The town of Askote is not unlike an old feudal castle such as are found in many parts of Central Italy. Perched on the crown of a central hill, the Rajiwar's palace overlooks a fine panorama of mountains encircling it on all sides. Among the higher peaks discernible from the palace are the Chipla Mountain and the Dafia. Then across the Kali River, forming the boundary of Nepal, is Mount Dooti. The "gown" or town itself numbers some two hundred houses scattered on the slope of the hill, and includes a school, a post-office, and two Mahommedan shops. The Rajiwar had on my arrival just completed building a new Court, a simple and dignified structure of brown stone, with fine wooden carvings on the windows and doors, and with chimneys in European fashion in each room. One wall in each room was left open, and formed a charming verandah, commanding a magnificent view of mountain scenery.
The Rajiwar of Askote occupies a unique position in Kumaon. Having repurchased his right to the tenure of land in the Askote Pargana as late as 1855, he now possesses the right of zamindar (translated literally, landed proprietor), and he is the only person to whom has been granted to retain this privilege in the Kumaon Division. Jagat Sing Pal, the Rajiwar's nephew, assured me that the people of the Askote Pargana are brave and good-natured. They never give any trouble to the Rajiwar, who, on the other hand, is almost a father to them. They apply to him in every difficulty, in sickness and distress, and he looks after them in true patriarchal fashion. The Rajiwar is not rich, probably because he spends so much for the benefit of his people and of the strangers who pass through Askote. Many of these are little more than beggars, of course, even when they travel as fakirs, or other religious fanatics, going to or returning from the sacred Mansarowar Lake in Tibet. The present Rajiwar, Pushkar Pal, belongs to the Ramchanda family, and he is a descendant of the Solar dynasty. His ancestors lived in Aoudh or Ayodye (as it was formerly called), whence they migrated to the hills of Katyur in Kumaon, where they built a palace. The hill regions up to Killakanjia and the Jumua River were under the Raja of Katyur's rule, he assuming the title of Maharaja. A branch of the family came from Katyur to Askote, its chief retaining the hereditary title of Rajiwar beside that of Pal, which each male assumes. The Rajiwar pays a yearly tribute of 1800 rupees to the Government of India. In the time of the Gourkhas he paid nothing except occasional gifts of Nafas or musk-deer to his neighbour the King of Nepal, with whom he is still in very close relation. He was then practically an independent king. Still Rajiwar Pushkar Pal has always been perfectly loyal to the Government of India.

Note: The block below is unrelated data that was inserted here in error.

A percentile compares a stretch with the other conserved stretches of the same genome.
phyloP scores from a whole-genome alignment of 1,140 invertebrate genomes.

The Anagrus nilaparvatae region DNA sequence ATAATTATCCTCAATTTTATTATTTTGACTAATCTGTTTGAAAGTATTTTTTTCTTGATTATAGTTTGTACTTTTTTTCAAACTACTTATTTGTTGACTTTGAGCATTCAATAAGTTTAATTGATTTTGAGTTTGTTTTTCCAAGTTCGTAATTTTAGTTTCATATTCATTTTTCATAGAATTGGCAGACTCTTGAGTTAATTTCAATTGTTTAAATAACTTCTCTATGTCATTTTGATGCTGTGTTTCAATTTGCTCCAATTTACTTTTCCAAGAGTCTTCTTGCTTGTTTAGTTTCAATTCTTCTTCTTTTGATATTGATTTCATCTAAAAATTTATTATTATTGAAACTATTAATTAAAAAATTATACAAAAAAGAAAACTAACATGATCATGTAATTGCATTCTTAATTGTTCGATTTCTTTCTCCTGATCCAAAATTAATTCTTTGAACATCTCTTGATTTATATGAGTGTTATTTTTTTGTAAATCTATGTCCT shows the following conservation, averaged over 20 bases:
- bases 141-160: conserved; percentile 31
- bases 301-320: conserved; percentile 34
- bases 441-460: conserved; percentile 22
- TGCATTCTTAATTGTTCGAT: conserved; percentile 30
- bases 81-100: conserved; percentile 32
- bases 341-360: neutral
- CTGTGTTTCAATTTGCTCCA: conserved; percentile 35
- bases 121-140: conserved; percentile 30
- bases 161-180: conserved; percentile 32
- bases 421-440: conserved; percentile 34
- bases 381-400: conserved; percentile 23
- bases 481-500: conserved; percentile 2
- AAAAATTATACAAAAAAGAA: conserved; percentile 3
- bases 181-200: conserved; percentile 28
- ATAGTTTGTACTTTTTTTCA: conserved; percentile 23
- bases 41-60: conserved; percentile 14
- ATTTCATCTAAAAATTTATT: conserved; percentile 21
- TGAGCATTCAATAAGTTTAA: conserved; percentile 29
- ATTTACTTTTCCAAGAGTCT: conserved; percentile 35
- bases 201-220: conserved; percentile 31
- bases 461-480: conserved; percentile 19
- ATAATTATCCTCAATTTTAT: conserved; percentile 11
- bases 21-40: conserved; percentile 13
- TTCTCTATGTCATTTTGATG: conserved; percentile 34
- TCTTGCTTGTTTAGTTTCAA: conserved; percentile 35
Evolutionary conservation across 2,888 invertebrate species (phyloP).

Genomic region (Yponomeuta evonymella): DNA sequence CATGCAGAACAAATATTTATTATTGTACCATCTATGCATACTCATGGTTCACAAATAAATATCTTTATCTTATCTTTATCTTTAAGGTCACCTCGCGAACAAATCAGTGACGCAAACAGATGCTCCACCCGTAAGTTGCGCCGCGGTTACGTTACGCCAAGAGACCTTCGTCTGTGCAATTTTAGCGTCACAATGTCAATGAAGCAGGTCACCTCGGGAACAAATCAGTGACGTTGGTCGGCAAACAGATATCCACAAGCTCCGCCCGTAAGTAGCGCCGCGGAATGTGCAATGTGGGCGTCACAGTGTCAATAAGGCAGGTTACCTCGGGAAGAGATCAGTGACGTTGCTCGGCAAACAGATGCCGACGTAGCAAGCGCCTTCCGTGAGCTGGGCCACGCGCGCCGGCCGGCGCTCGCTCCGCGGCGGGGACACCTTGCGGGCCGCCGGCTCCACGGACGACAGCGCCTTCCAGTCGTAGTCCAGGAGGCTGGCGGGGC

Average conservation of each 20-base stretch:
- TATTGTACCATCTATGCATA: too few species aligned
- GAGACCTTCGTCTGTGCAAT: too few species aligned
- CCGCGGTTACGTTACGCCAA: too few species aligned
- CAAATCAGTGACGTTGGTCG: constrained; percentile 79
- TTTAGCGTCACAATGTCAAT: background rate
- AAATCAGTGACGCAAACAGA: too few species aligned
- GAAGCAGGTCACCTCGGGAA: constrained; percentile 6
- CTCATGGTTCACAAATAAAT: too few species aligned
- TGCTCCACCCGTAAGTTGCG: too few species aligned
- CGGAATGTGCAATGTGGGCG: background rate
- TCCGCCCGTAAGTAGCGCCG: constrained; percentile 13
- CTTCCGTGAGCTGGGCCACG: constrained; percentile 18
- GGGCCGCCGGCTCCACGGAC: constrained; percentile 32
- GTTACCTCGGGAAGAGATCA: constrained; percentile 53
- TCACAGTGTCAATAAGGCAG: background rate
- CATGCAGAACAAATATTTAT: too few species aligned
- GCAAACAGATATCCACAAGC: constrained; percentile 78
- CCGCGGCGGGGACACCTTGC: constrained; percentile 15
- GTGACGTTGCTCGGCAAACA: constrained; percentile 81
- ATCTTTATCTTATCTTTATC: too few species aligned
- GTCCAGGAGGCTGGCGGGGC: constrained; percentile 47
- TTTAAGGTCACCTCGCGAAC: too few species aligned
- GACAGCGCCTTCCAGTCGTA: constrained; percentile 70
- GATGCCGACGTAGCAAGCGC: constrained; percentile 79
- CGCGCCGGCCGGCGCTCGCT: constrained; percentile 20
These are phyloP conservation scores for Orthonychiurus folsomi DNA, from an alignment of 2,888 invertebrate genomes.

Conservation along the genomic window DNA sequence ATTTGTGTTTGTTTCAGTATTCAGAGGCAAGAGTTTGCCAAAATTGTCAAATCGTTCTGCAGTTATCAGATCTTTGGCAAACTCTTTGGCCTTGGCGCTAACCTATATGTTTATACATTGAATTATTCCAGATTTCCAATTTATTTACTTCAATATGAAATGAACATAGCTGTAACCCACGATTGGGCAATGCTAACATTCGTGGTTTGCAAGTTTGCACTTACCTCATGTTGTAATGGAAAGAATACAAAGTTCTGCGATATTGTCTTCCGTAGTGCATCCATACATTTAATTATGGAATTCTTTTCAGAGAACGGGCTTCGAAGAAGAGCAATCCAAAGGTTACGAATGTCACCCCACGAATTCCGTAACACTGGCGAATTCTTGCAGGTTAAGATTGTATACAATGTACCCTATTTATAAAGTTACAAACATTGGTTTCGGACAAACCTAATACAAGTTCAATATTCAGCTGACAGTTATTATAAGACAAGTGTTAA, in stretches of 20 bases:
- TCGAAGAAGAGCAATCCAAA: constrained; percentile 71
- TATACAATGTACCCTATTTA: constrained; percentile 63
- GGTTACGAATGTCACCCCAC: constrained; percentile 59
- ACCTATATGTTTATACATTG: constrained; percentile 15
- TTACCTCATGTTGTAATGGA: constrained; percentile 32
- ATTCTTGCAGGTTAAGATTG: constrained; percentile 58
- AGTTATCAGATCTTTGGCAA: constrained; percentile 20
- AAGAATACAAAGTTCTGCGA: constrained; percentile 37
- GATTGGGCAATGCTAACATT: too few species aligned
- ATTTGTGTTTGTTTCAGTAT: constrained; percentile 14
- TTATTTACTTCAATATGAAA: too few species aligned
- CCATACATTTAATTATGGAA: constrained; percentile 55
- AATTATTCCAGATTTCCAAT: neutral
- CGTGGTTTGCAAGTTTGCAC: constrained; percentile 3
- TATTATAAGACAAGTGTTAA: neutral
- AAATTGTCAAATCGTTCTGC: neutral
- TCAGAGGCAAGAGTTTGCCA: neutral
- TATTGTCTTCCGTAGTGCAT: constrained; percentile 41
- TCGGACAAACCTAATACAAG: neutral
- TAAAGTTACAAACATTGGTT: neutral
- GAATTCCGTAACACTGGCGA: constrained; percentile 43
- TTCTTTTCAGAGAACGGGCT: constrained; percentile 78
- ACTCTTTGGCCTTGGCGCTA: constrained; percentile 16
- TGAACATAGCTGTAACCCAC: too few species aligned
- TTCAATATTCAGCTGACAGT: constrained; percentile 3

"Are the people very obsequious to the Rajiwar?" I asked of Jagat Sing Pal.
"Yes, sir. For instance, when the Rajiwar sits on his Karoka (a kind of throne) he is saluted with a particularly respectful salaam. His subjects bring their hand up to the forehead and support the elbow with the left hand, as a sign that this salutation is so weighty that it requires the support of the other hand."
At Court functions, the male relatives, friends, and servants sit near the Rajiwar, his brother first, his son next, then his nephews, etc. Women are of course not admitted, and although no strict code of etiquette exists, the Rajiwar and his family are nevertheless always treated with Eastern deference.
- Daramsalla, a stone-walled shelter for the use of travellers and natives.
- Rajiwar: head of kingdom.